A mom wrote to me, As I type this, our son just started methadone treatment, and our daughter is in a 28-day treatment program after being released from detox. I have to admit that I think it’s unfair that both our children are drug addicts, but I never lose faith. I keep praying for them to get well. It has been a nightmare of epic proportions and my husband and I are so very tired of living all that comes with dealing with addicted children. We just want them to get better and be able to lead healthy and productive lives.
My reflection: This mom is correct that addiction is a nightmare of epic proportions. I remember well the depression, the ache, and the suffering that our family endured during Jeff’s illness. I remember praying to find the silver bullet that would cure my son and stop the addiction. Unfortunately, there isn’t one.
Today’s Promise to consider: We all need someone to believe in us. Living in the solution takes monumental faith, courage, and determination from us and our suffering loved ones. While they try to find their way home to themselves, they need to lean on someone else’s strength. Positivity is a super power – one we can transmit. My son once asked me, “Never quit believing, OK, Mom?” I answered, “I won’t quit believing. Never.”
Please let’s begin referring to our children as something other than “Addicts”. They are so much more than their addiction. If we are to truly believe them and lead with positivity, let’s begin by referring to them differently. “A loved one with substance use disorder”; “my child the musician who also suffers from addiction”; “my beautiful, creative daughter receiving treatment for her illness.” Respectfully submitted, a mom who lost her son in February to the disease of addiction. #hisnameisJon
Lori you put in words what I have been thinking for months ,I’m glad I’m not alone. My husband overdosed July 1st of last year (we were only married 6 months) and at his funeral I remember getting so angry that everyone kept repeating he was an addict ,he was an addict , but …
He was so much more than his disease. He was my soulmate , a son, a brother, an uncle. Funny , kind, generous , brave … so much more than the thing that seemed to run his life.
Dear Brittney, I’m deeply sorry that you lost your precious husband – funny, kind, generous, and brave. I honor with you: HIS NAME IS BRIAN.
My love and prayers.
I am so so so so very sorry for your loss. I hold you in my heart. I lost my son three years last week. He was in active recovery. His body gave out after years of damage. Please take care of you. I was in 2 years of trauma and shock and still fragile and tears shed so easily. Crying takes such energy. I do have more peace and acceptance of the unfolding of his life. But I work hard at that.Our sons have travelled on wards, are never ever far away. That is my belief system, mightn’t be yours.But it holds me. I say he is my son who passed ,who struggled all his life. Which is true. A son who struggled. With mental illness and addiction. With being in a world he never belonged in. Prayers for you Lori and and for Jon tonight. I will light candles. The pain will get softer, I promise. My mother who lost a son, my brother, told me that and she was right. Softer. Sadness there but not so piercing. There are days I am so deeply grateful for all he taught me and the deep love I received and still have. Jon still IS your son. Is. Always IS. Hugs from a mother who knows how dark the pit of grief.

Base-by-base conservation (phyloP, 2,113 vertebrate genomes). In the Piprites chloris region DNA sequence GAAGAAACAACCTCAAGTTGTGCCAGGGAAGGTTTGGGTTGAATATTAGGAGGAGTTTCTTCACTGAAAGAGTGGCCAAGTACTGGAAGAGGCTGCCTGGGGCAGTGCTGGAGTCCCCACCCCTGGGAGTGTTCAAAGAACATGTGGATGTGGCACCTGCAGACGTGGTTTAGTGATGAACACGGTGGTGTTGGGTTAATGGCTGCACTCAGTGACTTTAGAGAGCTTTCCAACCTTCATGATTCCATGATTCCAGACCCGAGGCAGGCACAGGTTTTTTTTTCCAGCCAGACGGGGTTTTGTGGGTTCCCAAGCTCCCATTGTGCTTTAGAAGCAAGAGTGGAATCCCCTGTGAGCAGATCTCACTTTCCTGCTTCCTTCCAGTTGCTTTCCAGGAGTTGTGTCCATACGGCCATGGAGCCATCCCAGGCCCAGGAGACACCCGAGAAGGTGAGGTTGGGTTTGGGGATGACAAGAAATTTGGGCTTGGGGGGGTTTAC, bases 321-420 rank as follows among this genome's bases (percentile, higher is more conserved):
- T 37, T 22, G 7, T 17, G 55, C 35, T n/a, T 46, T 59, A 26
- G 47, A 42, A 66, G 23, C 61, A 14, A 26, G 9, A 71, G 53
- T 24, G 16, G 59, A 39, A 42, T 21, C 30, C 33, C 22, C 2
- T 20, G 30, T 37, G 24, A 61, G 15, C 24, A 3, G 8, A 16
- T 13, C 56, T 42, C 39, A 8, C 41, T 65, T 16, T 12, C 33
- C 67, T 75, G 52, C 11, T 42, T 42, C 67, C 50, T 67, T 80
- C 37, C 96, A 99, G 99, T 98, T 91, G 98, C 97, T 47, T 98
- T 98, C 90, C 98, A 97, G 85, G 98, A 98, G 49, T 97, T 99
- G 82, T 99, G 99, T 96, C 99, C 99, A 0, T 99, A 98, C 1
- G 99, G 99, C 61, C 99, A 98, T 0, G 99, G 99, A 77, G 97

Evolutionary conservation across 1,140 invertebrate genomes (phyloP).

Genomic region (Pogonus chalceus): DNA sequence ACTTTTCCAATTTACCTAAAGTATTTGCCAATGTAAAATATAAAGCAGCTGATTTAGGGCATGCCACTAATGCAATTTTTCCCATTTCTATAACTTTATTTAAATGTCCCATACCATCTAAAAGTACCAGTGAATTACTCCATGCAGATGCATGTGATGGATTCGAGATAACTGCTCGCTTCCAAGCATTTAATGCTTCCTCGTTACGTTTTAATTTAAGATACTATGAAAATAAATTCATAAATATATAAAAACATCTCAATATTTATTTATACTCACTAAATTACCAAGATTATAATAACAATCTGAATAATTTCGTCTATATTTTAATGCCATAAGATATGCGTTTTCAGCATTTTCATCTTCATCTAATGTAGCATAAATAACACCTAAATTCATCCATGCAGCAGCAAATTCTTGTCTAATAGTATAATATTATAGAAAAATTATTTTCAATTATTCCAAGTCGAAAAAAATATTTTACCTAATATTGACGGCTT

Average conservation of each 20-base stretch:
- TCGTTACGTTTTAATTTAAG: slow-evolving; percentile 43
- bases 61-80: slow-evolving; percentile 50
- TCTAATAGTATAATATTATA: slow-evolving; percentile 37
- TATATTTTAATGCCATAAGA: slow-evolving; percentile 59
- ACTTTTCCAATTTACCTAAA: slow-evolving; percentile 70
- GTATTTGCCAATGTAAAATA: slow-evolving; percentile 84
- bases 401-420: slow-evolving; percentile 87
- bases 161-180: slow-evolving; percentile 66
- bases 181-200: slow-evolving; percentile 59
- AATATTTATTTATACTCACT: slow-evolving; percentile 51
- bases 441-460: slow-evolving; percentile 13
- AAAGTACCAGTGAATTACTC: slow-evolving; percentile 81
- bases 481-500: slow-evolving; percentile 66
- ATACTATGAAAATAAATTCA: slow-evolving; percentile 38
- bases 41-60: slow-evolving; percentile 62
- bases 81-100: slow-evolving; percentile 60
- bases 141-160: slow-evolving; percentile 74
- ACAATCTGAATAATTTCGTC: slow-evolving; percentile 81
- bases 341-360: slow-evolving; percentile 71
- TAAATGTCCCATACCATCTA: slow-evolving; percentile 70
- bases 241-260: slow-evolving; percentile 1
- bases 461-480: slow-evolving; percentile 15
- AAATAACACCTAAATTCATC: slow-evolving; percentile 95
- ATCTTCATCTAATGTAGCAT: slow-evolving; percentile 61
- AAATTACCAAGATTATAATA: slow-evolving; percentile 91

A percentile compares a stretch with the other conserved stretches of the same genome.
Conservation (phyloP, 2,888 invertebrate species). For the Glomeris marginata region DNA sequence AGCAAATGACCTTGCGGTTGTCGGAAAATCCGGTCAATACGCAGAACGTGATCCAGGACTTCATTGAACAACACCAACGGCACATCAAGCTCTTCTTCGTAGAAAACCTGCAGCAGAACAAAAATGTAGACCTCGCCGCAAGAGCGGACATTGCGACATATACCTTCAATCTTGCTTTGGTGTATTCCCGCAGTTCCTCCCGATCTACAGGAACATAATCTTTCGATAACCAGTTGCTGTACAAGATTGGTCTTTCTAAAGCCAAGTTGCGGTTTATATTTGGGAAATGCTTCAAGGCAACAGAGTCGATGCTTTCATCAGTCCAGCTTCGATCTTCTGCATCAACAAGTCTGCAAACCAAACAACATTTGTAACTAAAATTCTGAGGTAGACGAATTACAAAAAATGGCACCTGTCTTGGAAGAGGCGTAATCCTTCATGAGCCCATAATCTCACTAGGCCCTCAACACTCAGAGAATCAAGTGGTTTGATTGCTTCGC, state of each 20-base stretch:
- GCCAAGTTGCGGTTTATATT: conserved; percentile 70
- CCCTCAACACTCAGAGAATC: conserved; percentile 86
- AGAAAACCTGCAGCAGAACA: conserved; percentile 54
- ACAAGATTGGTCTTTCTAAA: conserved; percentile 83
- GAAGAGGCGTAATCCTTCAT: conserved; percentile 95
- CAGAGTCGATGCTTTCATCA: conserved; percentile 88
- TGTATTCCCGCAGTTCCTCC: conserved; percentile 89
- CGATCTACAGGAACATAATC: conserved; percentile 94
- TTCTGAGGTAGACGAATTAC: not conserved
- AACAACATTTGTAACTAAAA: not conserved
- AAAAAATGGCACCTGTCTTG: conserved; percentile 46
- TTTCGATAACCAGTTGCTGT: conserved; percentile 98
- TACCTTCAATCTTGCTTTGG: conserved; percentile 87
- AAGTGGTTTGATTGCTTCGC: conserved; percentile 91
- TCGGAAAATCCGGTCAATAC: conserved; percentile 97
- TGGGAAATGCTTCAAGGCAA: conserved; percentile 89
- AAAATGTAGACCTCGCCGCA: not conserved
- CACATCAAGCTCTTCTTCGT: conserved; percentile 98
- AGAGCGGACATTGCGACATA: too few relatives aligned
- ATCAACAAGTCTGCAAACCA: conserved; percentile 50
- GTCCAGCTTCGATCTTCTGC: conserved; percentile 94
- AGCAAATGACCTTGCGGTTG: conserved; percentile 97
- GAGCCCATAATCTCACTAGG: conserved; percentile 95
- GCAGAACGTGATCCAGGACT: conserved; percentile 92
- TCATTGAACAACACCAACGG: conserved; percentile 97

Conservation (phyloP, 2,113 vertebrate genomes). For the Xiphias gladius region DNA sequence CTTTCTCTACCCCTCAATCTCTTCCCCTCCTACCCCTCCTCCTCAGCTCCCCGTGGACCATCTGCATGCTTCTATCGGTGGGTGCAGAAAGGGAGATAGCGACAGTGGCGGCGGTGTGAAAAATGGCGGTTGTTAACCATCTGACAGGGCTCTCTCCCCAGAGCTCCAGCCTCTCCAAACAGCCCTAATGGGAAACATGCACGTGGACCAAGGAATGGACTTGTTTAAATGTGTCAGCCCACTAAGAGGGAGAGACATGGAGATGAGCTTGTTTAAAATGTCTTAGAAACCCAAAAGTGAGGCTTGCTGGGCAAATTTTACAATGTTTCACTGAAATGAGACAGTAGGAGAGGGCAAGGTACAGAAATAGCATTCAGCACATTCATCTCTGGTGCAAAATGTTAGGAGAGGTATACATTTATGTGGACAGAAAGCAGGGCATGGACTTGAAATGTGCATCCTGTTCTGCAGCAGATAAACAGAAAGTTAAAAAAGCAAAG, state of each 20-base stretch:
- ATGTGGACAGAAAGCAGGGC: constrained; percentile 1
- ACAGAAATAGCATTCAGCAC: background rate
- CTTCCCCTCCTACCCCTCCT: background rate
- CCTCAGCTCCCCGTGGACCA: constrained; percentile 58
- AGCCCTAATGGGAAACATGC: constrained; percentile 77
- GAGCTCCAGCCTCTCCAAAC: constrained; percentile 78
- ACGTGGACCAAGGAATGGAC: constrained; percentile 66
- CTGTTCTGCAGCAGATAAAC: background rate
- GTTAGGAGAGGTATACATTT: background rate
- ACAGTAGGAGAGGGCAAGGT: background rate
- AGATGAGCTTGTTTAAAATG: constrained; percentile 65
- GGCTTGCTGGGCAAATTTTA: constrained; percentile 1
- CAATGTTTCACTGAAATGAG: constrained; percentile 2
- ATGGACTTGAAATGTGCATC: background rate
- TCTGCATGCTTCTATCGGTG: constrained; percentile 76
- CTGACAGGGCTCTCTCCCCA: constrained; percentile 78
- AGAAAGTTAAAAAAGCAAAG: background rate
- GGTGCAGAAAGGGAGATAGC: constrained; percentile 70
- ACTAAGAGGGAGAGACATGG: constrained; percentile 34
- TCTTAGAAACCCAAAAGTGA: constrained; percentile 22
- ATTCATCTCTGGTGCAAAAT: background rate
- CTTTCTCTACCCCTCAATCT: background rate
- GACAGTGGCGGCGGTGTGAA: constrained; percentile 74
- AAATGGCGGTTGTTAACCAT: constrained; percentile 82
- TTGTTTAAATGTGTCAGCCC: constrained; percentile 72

Dear Lori, Your suffering is the most painful of all. You lost your son, and I’m deeply sorry. Today and everyday, I’ll remember HIS NAME IS JON.
My love to you.
Once I educated myself in the disease and worked the 12 steps with a sponsor I began to understand what my son was dealing with. I learned to maintain my boundaries while making sure he knew he was loved, forgiven and welcomed back in the family once he was able to accept long term recovery.
Thanks, Pat, for sharing your wisdom. Your son came home to himself and your family. God bless him, and you.
I have a vivid memory of my son sitting on the red couch in our living room. It was a few years ago during a chaotic time and my words were probably angry and frustrated. He quietly said “I’m not an addict…I’m Joseph.” I’m so sorry for your loss and grief. I’m truly with you in spirit today.
Dear Sue, Many times, I showed both anger and frustration with my son. After a 14-year heroin addiction, I was worn out. In time and with education, I became much more compassionate. It was then, with love, that my son found his way home.
God bless you and Joseph. I join you in prayer for all those who are suffering.
They are loved ones who struggle with disease of addiction or mental health issues or substance abuse problems, I agree labels like addict are hurtful coming from others but when my son said I am addicted …. he started on recovery. But always,they are ones we love. Always, love.
Dearest Joy, Your constant message is love, love, love. Thank you for keeping love in the forefront of every discussion. I talked with my son about the label of ‘addict,’ and he said very much what you wrote. He said, “When I finally admitted that I was an addict, I started recovering. I think that’s why in AA and NA meetings, we introduce ourselves as alcoholic or addict. The word has a negative connotation to people outside of the program, no doubt, but it’s a reminder to those of us on the inside that we need to do the work of sobriety every day, no matter how much clean time we have.”